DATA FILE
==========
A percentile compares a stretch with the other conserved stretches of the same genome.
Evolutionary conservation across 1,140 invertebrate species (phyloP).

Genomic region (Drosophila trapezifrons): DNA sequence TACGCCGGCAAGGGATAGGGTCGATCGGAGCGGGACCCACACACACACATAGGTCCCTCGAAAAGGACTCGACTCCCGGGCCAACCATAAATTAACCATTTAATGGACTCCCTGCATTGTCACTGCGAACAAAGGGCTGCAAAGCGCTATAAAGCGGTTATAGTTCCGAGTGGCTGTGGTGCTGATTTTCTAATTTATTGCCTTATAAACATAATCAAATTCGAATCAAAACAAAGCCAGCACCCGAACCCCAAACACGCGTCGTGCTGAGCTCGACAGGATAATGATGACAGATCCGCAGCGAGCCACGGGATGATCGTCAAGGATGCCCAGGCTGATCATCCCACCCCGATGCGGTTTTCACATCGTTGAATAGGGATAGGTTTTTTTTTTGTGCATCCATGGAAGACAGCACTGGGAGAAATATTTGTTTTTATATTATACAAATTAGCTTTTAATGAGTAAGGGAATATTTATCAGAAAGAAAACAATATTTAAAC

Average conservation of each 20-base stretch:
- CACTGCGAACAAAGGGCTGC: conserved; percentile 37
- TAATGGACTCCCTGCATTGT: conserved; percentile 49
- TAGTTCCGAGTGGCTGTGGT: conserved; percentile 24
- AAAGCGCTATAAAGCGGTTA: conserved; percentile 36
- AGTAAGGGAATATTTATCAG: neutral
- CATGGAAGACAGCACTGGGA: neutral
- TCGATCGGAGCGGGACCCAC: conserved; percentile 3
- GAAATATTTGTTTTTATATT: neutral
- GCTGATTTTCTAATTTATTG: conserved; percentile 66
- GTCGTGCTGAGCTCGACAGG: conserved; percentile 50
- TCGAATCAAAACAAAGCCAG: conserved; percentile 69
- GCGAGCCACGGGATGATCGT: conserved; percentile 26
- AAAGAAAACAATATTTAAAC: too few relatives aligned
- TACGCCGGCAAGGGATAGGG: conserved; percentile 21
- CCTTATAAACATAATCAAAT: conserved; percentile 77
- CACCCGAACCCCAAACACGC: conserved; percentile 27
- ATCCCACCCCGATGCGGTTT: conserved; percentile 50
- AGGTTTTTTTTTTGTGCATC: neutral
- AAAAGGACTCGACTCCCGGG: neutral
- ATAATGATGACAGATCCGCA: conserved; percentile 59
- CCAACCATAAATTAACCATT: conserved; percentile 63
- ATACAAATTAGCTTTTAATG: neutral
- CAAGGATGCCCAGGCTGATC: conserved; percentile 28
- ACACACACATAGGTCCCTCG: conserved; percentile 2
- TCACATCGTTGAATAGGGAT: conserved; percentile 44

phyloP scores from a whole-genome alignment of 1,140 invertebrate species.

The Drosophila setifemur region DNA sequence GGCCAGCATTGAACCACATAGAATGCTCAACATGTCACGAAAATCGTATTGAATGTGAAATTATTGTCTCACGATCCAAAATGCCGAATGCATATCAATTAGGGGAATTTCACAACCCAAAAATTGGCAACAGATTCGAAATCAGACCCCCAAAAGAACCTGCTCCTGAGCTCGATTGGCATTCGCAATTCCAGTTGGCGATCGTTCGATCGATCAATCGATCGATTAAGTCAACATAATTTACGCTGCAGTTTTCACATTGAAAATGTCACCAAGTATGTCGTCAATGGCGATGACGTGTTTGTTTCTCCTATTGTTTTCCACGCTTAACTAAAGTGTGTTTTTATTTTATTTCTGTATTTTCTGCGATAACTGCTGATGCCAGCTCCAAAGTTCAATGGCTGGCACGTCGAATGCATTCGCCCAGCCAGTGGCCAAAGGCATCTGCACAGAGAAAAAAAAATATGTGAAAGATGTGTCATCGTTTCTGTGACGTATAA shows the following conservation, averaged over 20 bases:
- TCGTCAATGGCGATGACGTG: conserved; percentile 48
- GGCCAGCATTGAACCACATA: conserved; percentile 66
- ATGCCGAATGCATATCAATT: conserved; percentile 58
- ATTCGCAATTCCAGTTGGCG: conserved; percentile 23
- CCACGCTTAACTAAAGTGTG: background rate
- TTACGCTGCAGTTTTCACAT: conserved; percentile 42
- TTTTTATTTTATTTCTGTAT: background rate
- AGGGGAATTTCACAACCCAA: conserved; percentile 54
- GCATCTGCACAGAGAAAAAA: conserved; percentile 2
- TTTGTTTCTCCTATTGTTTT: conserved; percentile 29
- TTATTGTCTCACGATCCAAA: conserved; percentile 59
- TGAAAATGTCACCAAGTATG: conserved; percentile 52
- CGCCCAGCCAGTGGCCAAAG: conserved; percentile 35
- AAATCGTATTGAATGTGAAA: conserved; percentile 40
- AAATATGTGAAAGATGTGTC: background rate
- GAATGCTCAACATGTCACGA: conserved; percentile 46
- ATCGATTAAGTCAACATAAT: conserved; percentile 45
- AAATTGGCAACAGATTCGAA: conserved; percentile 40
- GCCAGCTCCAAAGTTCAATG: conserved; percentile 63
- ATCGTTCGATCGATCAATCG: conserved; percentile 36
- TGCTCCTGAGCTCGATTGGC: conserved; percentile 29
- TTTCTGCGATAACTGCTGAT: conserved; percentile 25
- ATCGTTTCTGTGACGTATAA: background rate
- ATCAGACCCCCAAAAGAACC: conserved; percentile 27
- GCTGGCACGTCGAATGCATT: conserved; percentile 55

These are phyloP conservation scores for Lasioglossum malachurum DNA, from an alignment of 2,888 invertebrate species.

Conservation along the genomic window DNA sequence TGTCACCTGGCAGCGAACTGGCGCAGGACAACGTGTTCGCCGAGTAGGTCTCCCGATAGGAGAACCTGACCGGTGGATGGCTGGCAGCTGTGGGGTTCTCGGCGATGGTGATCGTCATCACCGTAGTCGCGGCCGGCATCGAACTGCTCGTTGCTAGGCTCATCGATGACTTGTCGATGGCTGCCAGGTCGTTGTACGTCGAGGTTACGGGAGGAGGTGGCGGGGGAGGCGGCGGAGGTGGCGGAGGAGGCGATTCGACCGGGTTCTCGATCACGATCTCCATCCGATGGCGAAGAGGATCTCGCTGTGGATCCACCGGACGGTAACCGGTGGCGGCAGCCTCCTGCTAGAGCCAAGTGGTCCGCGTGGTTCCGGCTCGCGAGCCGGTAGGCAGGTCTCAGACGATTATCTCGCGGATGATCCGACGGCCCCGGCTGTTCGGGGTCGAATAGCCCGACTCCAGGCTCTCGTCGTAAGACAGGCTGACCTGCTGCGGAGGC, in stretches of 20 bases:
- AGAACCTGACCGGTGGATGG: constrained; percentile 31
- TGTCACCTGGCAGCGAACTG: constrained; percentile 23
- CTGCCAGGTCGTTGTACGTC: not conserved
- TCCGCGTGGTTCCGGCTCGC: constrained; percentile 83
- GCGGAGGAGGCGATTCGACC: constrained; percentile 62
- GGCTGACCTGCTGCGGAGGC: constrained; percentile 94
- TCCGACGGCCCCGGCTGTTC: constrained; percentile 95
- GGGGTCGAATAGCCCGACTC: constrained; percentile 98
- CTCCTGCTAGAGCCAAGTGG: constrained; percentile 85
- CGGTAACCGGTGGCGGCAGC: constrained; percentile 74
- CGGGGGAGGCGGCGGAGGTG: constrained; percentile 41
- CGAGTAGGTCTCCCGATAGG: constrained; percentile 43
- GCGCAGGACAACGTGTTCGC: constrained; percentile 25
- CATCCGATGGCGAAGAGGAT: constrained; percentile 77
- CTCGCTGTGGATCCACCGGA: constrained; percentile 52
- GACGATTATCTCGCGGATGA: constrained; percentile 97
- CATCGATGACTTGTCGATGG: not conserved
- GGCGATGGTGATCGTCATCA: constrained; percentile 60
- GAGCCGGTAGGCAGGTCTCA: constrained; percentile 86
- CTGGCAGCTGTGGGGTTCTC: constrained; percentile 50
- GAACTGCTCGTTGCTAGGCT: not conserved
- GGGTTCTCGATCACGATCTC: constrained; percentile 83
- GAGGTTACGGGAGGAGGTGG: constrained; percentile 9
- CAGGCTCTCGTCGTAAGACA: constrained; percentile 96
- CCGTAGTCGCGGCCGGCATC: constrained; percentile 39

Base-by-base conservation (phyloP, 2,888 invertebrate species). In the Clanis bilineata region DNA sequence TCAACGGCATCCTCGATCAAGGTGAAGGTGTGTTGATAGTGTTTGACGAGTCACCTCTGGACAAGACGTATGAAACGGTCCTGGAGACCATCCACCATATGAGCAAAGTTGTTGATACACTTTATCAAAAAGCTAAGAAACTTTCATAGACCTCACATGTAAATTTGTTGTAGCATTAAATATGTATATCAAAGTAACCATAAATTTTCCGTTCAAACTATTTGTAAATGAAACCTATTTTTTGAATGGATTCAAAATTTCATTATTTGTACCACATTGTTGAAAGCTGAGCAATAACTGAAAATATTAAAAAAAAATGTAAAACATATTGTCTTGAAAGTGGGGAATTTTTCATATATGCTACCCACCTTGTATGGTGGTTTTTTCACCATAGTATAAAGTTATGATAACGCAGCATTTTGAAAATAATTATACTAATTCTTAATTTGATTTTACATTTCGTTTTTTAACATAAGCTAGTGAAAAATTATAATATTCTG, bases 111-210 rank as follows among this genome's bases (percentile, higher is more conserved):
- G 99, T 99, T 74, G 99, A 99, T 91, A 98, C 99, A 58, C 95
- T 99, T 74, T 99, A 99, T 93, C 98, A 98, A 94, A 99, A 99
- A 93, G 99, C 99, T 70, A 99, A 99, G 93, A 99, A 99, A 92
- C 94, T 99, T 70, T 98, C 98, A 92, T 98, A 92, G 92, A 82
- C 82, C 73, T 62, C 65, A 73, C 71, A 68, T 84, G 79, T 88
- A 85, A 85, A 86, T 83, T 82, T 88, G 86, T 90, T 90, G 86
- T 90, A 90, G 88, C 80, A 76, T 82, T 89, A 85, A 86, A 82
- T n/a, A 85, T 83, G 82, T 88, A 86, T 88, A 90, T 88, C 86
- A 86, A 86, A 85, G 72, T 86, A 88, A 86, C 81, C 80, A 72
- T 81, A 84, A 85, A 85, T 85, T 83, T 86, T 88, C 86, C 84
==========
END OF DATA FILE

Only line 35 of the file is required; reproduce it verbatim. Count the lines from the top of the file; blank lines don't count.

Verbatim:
- ATTCGCAATTCCAGTTGGCG: conserved; percentile 23